Juliana Loughin, Taylor Wilkinson
Unity 2018 (C#)
Unity Developer, QA, UI Designer
Design and develop a video game as a course project for Advanced Game Design (IAT 410). Time’s Past is a narrative adventure/puzzle game inspired by the point-and-click genre of games. Built in Unity 3D. Fall 2018.
Time’s Past follows Harriet, a young archaeologist who finds an ancient temple in the desert. Incredibly, she finds a ghostly figure -- a man named Basil who lived thousands of years before her. Through magical means, they work together to solve the temple’s puzzles by utilizing the passage of time between them, in order to solve the temple’s mysteries and find Basil’s lost love.
Time's Past was my first C# project in addition to being my first Unity project. Knowing that I was unfamiliar with the software, I searched basic tutorials in advance to learn more about Unity and writing C# scripts. I also was comfortable with Java prior to this course, and knowing that both languages are object oriented and statically typed based in C made me feel comfortable at the start of the project.
As the sole developer for Time's Past, I was responsible all of the coding that went in to Time's Past. Since the tutorials provided in class only covered fundamentals, I was required to do additional research to make the quality game that my partner and I had in mind. I found tutorials on best practices and principles in game development that would improve my development exprience, such as single responsibility principle.
One of the more complicated scripts I wrote was our CameraController, which controlled the game's camera. While we had experimented with third party cameras such as Cinemachine, we could not implement the controlled rotation that we desired (namely, rotating the player and the camera 45 degrees with the press of a button). While it was not perfect, I was proud of what I created and learned a lot about the complications of developing a third-person camera in games.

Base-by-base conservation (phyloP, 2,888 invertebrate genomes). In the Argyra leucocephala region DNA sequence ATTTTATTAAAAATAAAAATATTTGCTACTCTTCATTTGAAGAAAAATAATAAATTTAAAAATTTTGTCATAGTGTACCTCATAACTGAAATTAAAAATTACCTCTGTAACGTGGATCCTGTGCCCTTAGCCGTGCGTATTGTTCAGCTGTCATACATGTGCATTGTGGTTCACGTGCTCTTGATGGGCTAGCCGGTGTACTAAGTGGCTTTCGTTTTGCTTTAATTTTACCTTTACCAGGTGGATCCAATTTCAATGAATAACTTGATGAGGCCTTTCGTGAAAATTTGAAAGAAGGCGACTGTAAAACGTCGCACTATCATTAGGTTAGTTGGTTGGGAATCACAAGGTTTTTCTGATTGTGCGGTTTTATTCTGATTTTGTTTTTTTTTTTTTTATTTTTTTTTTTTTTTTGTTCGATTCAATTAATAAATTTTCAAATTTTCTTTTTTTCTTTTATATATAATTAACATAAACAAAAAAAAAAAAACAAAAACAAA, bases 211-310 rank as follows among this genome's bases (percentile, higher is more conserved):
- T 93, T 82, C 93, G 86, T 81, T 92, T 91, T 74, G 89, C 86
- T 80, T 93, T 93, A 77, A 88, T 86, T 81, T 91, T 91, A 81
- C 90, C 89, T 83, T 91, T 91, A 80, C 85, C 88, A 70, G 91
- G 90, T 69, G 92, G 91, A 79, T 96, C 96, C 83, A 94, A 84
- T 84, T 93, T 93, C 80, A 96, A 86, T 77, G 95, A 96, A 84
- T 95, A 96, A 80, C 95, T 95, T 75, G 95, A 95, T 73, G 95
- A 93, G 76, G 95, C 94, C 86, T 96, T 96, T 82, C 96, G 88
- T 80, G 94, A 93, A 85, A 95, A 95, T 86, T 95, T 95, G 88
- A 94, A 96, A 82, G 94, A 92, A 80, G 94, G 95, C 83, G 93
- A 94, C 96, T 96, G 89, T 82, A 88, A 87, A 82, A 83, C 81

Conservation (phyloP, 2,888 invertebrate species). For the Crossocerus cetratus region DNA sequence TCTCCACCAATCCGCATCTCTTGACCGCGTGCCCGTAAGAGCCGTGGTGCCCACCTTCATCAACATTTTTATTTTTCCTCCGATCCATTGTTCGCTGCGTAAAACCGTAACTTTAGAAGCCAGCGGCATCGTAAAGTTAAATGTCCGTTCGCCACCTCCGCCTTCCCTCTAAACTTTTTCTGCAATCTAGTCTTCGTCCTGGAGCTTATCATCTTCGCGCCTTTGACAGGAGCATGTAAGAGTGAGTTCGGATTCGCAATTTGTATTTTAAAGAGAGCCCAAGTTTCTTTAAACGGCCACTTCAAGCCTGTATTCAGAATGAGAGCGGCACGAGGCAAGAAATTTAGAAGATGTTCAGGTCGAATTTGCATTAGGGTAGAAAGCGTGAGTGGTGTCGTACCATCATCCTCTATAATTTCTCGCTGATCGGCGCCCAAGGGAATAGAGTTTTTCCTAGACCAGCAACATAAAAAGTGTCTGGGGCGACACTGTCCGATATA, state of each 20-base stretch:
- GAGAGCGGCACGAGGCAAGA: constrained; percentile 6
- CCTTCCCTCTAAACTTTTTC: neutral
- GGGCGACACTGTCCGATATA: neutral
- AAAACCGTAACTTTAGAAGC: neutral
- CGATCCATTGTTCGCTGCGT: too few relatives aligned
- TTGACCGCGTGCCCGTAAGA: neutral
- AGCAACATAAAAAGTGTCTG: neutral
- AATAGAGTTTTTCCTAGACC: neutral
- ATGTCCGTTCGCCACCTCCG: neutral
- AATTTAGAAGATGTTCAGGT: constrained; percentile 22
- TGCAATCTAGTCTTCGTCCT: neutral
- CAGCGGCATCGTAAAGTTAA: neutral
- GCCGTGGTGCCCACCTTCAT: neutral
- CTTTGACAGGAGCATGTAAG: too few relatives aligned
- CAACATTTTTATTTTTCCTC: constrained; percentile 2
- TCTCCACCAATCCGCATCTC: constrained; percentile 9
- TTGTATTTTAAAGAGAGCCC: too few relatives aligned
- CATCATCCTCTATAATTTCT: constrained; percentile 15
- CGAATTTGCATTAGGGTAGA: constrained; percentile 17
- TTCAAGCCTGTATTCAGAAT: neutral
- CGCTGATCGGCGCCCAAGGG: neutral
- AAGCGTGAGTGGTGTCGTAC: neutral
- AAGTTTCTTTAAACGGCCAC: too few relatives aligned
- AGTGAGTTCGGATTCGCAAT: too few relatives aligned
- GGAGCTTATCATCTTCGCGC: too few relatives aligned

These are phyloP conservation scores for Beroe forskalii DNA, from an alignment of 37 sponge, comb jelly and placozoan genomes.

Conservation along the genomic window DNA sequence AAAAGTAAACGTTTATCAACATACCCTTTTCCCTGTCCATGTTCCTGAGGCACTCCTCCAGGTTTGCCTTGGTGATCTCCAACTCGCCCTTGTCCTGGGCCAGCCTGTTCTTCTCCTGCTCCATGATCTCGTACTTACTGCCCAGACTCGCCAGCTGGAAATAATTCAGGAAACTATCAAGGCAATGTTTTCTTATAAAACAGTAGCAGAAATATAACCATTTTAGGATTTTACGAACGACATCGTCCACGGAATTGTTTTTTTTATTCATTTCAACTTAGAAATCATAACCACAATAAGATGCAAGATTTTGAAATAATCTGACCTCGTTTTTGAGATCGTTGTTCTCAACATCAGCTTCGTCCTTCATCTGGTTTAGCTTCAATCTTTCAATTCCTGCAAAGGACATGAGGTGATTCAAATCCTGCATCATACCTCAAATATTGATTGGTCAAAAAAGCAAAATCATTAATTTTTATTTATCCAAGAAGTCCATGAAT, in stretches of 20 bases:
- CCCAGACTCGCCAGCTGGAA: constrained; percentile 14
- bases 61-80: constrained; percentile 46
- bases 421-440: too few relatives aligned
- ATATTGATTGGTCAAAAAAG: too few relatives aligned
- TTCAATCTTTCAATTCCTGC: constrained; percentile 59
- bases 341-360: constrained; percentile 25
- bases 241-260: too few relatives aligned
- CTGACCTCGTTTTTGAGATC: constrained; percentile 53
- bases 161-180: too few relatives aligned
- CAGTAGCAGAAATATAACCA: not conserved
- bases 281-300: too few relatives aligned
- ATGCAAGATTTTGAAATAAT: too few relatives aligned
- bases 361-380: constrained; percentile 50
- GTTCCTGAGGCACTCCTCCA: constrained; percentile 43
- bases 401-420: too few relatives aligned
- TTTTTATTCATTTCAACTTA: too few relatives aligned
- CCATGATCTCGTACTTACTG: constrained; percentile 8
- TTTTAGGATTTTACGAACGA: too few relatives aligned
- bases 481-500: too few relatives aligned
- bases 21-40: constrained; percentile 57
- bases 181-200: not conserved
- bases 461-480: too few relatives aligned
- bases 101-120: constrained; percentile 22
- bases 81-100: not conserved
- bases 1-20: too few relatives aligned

In the early brainstorming stages, the project’s Creative Lead (Jules) presented her idea for a game based around solving puzzles across time by using a seeing-stone to view the past. In exploring the concept, we found inspiration in early 90’s point-and-click adventure games, such as Kings Quest and The Day Of The Tentacle.
During the game’s early iterations, I helped to flesh out the game’s narrative which would inform our design. I also made sketches and diagrams (such as our narrative flowboard) to aid in exploring potential features, UI elements, and mechanic concepts. Throughout development, I contributed to the game’s puzzle design by sharing my ideas and expanding group concepts through sketching and research of real-world environments and aesthetics.
I was also responsible for the UI design during gameplay (excluding the cutscenes, which utilize the Fungus dialog system), such as the pop-up UI for gem collecting.
At the end of the course, we had a showcase where our professor brought in five industry professionals to judge our projects and choose the top three games in the class. These included designers and developers from game studios in Vancouver, ranging from medium-sized indie companies to industry giants like EA. Out of ten teams, we were awarded second place. We were also encouraged by the teaching staff and judges that we could release Time's Past as an indie title.
Looking back upon my experience creating Time's Past, I'm extremely proud of the end result. Working with Juliana Loughin as my artist and Creative Lead was a joy, and I believe we made a really enjoyable and unique game that fulfilled our goals for the scope of this project.
To complete this project and bring it to a level where it could be shared online, there are several changes that we would like to make. Personally, I would make a number of improvements to the game's navigation and UI. We also received feedback on how we could improve certain puzzle design elements to improve the overall experience, such as adding more obvious feedback when completing correct aspects of the puzzle (i.e a visual effect in addition to the audi ofeedback) and some more obvious hints.